RSS Cientifico geral Atypical Bartonellosis in Children: What do We Know?

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Breve resumo:
Aim: To characterise Bartonella infections in a paediatric population requiring hospital admission and review its treatment. Methods: Longitudinal observational retrospective data analysis of children and adolescents admitted with Bartonella infection at a paediatric tertiary hospital from 2010 to 2019. Results: We identified 16 cases of bartonellosis, with a mean age of 8.0 卤 4.5 years old, no sex predominance and 14 had contact with cats. Most of the cases occurred in fall and winter. Clinical presentations included osteomyelitis/arthritis (n = 9), hepatosplenic disease (n = 2), lymphadenitis (n = 2), neuroretinitis (n = 2) and encephalitis (n = 1). Clinical diagnosis was confirmed by serology (n = 16) and Bartonella DNA detection in patient's lymph nodes/hepatic lesion (n = 3). Therapeutic approach varied according to the clinical presentation: azithromycin in lymphadenitis, rifampicin plus ciprofloxacin in hepatosplenic disease, rifampicin and doxycycline in neuroretinitis, ceftriaxone in encephalitis and azithromycin, cotrimoxazole or rifampicin plus azithromycin, cefuroxime, ciprofloxacin or doxycycline in osteomyelitis/arthritis. Immunodeficiency was excluded in seven patients. Seven patients' cats were screened by veterinarians and treated when infected (n = 5). Conclusions: In these clinical presentations, where other infections may be involved, a high index of suspicion is necessary, with emphasis on the epidemiological context. The association of systemic forms with immunodeficiency did not occur in our study. The lack of recommendations for treatment of atypical infection makes the approach of these cases a challenge. Randomised control studies are essential to define the best approach in each case.​



Info Adicional:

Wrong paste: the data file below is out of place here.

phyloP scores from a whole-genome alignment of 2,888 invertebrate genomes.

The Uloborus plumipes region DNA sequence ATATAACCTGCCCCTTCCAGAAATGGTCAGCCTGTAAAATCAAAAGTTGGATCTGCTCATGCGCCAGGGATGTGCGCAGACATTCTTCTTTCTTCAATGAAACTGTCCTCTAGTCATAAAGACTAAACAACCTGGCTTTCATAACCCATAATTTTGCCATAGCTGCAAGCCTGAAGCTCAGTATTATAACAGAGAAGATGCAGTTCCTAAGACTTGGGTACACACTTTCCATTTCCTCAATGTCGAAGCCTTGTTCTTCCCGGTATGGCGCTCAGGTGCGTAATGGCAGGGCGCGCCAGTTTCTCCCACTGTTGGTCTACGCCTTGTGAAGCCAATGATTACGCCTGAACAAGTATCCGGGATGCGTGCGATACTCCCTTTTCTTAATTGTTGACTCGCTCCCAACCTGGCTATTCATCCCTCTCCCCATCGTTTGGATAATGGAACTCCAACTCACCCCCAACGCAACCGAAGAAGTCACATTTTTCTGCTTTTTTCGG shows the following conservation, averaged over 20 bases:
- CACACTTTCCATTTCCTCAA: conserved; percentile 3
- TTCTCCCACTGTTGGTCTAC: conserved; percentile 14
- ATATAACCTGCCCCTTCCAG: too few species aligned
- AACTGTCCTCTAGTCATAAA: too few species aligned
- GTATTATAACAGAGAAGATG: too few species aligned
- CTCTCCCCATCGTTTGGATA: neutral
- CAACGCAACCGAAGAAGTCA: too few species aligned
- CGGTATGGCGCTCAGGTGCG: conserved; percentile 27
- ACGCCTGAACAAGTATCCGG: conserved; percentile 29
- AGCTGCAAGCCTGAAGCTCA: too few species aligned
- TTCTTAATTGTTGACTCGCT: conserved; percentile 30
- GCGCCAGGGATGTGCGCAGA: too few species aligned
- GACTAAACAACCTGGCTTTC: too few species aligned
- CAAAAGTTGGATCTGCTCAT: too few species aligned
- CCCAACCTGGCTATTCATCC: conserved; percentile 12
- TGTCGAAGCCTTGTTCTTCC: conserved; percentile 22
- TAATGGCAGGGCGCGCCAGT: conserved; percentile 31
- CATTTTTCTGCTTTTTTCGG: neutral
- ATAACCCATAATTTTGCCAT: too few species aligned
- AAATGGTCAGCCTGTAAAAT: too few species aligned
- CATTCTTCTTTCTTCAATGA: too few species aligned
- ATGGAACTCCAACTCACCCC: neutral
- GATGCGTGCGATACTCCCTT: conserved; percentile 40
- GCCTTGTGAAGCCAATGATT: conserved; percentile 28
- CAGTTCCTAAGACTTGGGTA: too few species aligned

Aim: To characterise Bartonella infections in a paediatric population requiring hospital admission and review its treatment. Methods: Longitudinal observational retrospective data analysis of children and adolescents admitted with Bartonella infection at a paediatric tertiary hospital from 2010 to 2019. Results: We identified 16 cases of bartonellosis, with a mean age of 8.0 卤 4.5 years old, no sex predominance and 14 had contact with cats. Most of the cases occurred in fall and winter. Clinical presentations included osteomyelitis/arthritis (n = 9), hepatosplenic disease (n = 2), lymphadenitis (n = 2), neuroretinitis (n = 2) and encephalitis (n = 1). Clinical diagnosis was confirmed by serology (n = 16) and Bartonella DNA detection in patient's lymph nodes/hepatic lesion (n = 3). Therapeutic approach varied according to the clinical presentation: azithromycin in lymphadenitis, rifampicin plus ciprofloxacin in hepatosplenic disease, rifampicin and doxycycline in neuroretinitis, ceftriaxone in encephalitis and azithromycin, cotrimoxazole or rifampicin plus azithromycin, cefuroxime, ciprofloxacin or doxycycline in osteomyelitis/arthritis. Immunodeficiency was excluded in seven patients. Seven patients' cats were screened by veterinarians and treated when infected (n = 5). Conclusions: In these clinical presentations, where other infections may be involved, a high index of suspicion is necessary, with emphasis on the epidemiological context. The association of systemic forms with immunodeficiency did not occur in our study. The lack of recommendations for treatment of atypical infection makes the approach of these cases a challenge. Randomised control studies are essential to define the best approach in each case.



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